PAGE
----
I would go there to watch anyone from Sibongile Khumalo to Andile Yenana. We would hang out late into the night, talking jazz and politics with strangers I met there, and sometimes I would bump into the extremely mischievous duo of Tsepo Tshola and Hugh Masekela at an after-hours club called Polly Polly in Yeoville where they would drink and pick up women.
I was fascinated and watched them like a child watches its mother’s face. I was in awe of their creative light and their hedonism.
Hugh also ran a club at Piccadilly Square in Yeoville where, on any given night, one could watch him and his band play. I would go there at least once a week and stand right in front, screaming and totally fangirling. I remember one day, Uncle Hugh was performing Ha le se le li khanna and I nearly fell over as he went into the chorus line: He bare jekere jekere jekere/ Hey, what you doin to me mama?/ Kgomo tse ke tsa boha a! — with that customary pelvic thrust.
All the women in the room were falling over and Bra Hugh looked straight at me and said: “What are you doing here?” I was young and hanging around in adult spaces because I really loved music and couldn’t stay away from any place with live music.
Later. It was the early years with Bongo Maffin and we had just dropped the Makeba remix that endeared us to our people and the elders because it was a song they had loved in their youth. When that song became a big hit, I began to think more deeply about what kind of musician I wanted to be because suddenly, we were being put in spaces with Mama Miriam Makeba and other older musicians were starting to pay attention to us. They often told me I made them “nostalgic for Kofifi”.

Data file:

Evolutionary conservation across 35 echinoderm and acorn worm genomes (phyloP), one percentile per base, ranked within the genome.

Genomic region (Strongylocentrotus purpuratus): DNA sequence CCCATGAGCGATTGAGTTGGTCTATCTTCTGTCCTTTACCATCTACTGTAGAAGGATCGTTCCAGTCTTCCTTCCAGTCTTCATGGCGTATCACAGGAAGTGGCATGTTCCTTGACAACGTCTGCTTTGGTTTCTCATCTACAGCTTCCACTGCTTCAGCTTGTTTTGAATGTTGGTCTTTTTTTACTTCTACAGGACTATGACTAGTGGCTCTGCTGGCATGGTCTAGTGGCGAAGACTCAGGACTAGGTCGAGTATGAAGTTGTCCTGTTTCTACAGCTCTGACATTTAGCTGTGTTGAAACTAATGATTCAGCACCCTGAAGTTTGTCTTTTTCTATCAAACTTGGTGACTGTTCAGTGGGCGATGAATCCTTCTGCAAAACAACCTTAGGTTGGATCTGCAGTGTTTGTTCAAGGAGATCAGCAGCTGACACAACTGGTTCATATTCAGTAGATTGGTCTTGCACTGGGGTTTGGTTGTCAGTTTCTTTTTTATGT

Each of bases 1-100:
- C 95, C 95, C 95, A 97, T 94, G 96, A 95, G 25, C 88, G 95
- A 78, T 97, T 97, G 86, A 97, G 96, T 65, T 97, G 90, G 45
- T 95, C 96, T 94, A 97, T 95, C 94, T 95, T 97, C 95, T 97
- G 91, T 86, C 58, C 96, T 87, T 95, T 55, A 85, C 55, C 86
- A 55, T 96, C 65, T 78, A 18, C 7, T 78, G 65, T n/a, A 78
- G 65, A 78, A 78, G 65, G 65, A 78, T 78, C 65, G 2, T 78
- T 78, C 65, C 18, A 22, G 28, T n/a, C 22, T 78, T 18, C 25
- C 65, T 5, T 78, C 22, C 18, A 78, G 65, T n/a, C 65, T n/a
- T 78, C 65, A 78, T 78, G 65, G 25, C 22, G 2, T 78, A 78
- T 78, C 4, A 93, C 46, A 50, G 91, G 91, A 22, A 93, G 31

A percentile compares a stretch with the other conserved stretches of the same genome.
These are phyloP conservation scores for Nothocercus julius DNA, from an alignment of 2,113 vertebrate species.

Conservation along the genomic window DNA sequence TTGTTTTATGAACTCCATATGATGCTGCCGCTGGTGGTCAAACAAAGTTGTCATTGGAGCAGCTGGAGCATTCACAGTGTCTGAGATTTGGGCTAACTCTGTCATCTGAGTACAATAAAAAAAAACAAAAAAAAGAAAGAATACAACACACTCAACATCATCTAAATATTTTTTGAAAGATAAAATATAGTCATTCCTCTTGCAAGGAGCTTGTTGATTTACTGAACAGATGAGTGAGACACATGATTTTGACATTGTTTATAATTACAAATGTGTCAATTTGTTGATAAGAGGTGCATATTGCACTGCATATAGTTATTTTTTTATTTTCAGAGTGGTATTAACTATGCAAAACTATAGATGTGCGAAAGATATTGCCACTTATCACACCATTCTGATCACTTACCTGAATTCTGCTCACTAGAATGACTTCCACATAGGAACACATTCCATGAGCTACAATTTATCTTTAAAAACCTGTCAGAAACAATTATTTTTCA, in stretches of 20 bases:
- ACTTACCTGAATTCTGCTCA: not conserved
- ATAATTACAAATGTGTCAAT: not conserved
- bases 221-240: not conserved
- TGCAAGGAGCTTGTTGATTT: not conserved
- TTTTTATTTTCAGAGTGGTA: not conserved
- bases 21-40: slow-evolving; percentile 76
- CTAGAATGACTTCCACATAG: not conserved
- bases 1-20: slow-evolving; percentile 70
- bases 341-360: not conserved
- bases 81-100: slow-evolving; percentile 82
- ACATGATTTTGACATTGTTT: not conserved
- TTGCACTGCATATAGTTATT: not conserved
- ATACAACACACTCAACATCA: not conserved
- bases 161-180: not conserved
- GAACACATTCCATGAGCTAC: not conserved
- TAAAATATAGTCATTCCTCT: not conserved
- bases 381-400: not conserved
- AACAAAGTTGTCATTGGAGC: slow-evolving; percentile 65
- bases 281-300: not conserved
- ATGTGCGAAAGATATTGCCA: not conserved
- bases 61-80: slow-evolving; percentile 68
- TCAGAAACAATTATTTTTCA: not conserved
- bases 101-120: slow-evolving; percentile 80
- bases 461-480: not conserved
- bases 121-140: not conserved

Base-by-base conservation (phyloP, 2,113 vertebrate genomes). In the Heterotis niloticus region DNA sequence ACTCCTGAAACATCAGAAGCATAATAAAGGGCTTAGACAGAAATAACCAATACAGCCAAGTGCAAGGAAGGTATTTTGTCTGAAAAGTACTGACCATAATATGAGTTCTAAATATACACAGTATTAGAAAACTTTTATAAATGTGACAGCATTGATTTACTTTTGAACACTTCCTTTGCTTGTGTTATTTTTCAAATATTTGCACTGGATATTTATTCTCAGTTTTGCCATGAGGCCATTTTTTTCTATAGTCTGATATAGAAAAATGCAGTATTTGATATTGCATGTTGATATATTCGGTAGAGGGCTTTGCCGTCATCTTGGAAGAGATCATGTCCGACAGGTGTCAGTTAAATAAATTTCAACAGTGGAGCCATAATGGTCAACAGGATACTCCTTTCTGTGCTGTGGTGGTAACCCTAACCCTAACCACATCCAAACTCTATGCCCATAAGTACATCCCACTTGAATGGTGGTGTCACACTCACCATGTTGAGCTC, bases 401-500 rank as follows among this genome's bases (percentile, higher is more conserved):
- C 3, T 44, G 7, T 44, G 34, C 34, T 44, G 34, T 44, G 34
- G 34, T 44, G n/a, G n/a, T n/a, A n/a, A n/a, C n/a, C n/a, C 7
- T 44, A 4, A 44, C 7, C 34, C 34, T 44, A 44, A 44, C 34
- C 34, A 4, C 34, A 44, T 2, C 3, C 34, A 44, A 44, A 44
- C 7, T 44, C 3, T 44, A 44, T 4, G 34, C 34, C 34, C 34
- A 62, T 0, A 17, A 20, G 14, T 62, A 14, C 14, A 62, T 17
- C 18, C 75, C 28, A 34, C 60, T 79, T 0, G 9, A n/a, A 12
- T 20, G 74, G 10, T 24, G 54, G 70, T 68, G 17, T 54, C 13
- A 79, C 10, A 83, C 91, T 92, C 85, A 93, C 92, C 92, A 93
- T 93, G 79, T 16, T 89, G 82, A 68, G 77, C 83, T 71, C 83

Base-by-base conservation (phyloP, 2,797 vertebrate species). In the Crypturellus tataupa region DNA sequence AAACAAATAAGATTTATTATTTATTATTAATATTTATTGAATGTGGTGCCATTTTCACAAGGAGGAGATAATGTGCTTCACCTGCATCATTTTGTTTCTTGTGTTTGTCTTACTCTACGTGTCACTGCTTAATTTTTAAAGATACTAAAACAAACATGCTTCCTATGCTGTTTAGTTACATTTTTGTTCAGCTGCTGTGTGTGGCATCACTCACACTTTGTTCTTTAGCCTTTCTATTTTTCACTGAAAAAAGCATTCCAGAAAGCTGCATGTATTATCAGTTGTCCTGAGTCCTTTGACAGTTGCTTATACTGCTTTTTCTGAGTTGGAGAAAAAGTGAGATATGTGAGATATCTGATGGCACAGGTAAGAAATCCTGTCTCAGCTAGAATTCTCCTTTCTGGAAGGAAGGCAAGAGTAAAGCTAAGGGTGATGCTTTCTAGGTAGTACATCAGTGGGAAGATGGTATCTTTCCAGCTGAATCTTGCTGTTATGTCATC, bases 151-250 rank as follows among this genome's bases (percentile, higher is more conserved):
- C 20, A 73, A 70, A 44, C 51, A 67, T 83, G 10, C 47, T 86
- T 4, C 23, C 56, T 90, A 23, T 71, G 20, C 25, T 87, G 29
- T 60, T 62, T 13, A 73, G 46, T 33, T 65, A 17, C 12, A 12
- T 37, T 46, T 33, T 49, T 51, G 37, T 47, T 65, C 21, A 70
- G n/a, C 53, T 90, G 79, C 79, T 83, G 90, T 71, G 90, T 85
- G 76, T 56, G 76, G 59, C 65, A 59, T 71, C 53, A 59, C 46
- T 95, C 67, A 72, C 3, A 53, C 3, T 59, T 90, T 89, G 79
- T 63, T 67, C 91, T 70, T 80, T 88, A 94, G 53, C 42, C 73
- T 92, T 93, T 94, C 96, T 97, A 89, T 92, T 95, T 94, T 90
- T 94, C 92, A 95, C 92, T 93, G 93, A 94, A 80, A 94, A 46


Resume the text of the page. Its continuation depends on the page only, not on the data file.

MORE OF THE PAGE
Uncle Hugh became my “industry dad” and, over the years, gave me amazing advice and showed unflinching faith in my gift.
Thanayi* (Sixty, 2000)
I had always been an outspoken and bold young person who somehow was always forward enough to seem brave, and on this occasion I saw Bra Hugh walking in Newtown, which was abuzz with musicians and artists then. I shouted from across the road: “Hi, Bra Hugh. So when are you gonna feature me?” To which he answered as he walked on by: “Why not now? I’m in studio working on an album, so come over tomorrow.”
The following day, I went to the studio and for the first time (and probably last time) I did exactly as I was told. It was my first time in a really big studio with accomplished musicians all around me. Bra Hugh directed everything and I’m glad I listened, because it became one of South Africa’s favourite collaborations.
* We let the fat-shaming slide though and that wasn’t cool.
Mgewundini (Sixty, 2000)
This was my personal favourite and it never really got any traction, but I learned that Uncle Hugh had done it before with Mama Miriam, so I felt incredibly honoured to be doing it with him. I was young and not completely aware of the grandeur of that moment. But I was raised to honour and respect my elders, and the fact that Bra Hugh had taken this chance on me on such a whim was mind-blowing.
I was determined to learn as much as I could. I’m a sponge and I absorb things easily, especially sound.